It's Time to Examine the Role Prosecutors Play in Driving Mass Incarceration

FILE - In this Thursday, July 25, 2013 file photo, Denver District Attorney Mitch Morrissey speaks with reporters following a
FILE - In this Thursday, July 25, 2013 file photo, Denver District Attorney Mitch Morrissey speaks with reporters following a court hearing at which he announced he will seek the death penalty for defendant Dexter Lewis in the killings of five people at a Denver bar in 2012, in Denver. Lewis was found guilty on Monday, Aug. 10, 2015, of stabbing five people to death in the bar and now could face the death penalty. (AP Photo/Brennan Linsley, file)

Recently organizers in Denver attempted to recall Denver District Attorney Mitch Morrissey. The community was pushed to action by Morrissey's inability to bring a hint of justice concerning police murders in Denver over his tenure. He followed his usually defense of questionable police conduct by finding no fault in the murder of seventeen year-old Jessica Hernandez.

Morrissey, like most prosecutors across the country, has an abysmal record when it comes to prosecuting police. Soon after the recall, Morrissey continued his police state stance and charged a man with jury tampering for providing information regarding the process of jury nullification. Organizers of the recall also pointed out Morrissey's attempt at every turn to block criminal justice reform and marijuana decriminalization efforts.

As we acknowledge the year anniversary of Michael Brown's death, local district attorneys are no longer an invisible force, untouchable by advocates who traditionally have focused on police alone. The DA in the Brown case received more scrutiny in the media and many saw the systemic failure at play tied to structural inequity and institutional racism. It is now understood that advocates must see the office of the district attorney as a target for reform efforts.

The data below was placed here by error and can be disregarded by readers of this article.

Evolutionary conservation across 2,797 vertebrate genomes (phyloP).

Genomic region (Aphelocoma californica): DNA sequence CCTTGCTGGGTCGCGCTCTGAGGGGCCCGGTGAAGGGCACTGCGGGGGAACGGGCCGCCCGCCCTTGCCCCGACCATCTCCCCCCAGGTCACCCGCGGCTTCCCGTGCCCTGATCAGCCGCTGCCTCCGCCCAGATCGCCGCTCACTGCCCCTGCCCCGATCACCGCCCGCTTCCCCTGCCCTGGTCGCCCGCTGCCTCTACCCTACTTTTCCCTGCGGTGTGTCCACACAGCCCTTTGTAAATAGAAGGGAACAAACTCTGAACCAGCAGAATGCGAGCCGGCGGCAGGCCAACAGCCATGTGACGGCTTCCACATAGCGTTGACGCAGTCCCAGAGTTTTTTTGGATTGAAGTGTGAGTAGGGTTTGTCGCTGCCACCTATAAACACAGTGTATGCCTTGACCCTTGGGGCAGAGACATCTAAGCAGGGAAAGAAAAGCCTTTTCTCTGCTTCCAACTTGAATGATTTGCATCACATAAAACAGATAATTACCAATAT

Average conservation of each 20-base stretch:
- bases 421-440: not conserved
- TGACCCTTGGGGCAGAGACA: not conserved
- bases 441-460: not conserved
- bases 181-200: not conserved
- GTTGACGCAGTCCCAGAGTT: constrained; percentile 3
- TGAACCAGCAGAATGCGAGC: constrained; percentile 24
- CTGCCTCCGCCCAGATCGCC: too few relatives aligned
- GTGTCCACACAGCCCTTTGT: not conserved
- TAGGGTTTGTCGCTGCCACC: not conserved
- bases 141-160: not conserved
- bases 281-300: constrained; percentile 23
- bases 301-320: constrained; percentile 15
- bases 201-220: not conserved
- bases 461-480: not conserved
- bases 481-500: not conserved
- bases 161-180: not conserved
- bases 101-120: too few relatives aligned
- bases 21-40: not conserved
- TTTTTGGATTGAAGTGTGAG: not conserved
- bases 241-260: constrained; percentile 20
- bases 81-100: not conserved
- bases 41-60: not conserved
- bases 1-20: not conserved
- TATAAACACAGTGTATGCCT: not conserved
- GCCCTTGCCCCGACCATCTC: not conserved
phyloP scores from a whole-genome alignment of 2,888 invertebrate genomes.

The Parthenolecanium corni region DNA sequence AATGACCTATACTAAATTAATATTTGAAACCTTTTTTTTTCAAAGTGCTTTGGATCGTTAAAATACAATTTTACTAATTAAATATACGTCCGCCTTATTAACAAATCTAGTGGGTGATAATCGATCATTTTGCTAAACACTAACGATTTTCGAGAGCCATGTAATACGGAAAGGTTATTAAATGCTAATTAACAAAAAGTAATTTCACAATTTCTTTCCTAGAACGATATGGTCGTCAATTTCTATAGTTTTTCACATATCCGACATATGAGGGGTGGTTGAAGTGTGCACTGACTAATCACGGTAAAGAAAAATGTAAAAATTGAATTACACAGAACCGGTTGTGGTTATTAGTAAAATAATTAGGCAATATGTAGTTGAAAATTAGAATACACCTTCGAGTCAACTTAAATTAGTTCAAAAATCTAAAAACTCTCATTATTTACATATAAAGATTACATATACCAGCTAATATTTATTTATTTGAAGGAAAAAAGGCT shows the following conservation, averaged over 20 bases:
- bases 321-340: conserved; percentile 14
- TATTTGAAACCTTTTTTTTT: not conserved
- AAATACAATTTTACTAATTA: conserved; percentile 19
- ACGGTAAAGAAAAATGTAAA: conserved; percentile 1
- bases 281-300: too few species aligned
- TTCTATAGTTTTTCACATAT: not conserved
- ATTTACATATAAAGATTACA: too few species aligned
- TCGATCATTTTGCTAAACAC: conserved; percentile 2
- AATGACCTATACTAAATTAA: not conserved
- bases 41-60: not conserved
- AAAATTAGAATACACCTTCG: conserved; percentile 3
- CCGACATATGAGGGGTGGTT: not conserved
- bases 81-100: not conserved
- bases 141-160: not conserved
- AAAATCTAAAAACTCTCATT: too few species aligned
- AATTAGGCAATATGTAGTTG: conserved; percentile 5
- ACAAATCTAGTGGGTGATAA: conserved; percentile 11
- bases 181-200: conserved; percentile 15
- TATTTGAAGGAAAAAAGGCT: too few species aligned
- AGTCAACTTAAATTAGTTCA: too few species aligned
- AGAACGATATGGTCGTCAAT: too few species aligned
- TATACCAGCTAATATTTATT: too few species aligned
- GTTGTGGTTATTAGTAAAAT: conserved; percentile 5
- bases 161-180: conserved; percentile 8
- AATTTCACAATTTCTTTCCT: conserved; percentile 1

Over the last forty years, the power of the DA has increased while the discretion of the judge has diminished. This power shift has coincided with punitive mandatory minimums and drug policies paving the way for our current era of mass incarceration. Organizations such as the National Association of Assistant United States Attorneys and similar state groups have spoken outagainst modest reform despite most in society agreeing reform is needed.

The day-to-day power prosecutors hold doesn't resemble a system of checks and balances. This is especially so with drug policy. Prosecutors alone decide whether a defendant is worthy of diversion. DAs use mandatory minimums as a sword to anyone choosing their constitutional right to remain silent and not cooperate.

All across the country minor drug law offenders put their lives at risk by cooperating with police and prosecutors to catch suspected drug traffickers. Violence affiliated with the drug trade is often more a result of people attempting to avoid jail time that is often more lengthy than murderers face.

Far too many prosecutors believe in an overreliance on a failed approach to address community safety and minimize the harms of drug use. For this alone, many DAs across the country should face a recall.

DAs are under oath to represent "the people." Anyone running for DA must be committed to represent all the people - even those most concerned with rehabilitation, public safety and health.

Of course, we have innovative prosecutors willing to represent the people. Angela Pacheco in Santa Fe, NM is one example, thanks to her efforts to focus on health and safety over minor criminal conduct. However, the examples are few and far in between.

The Denver DA recall, although short of the needed signatures, was a shot heard across the reform community that the office of district attorney needs our attention because we are also "the people."

Art Way is the Colorado state director for the Drug Policy Alliance.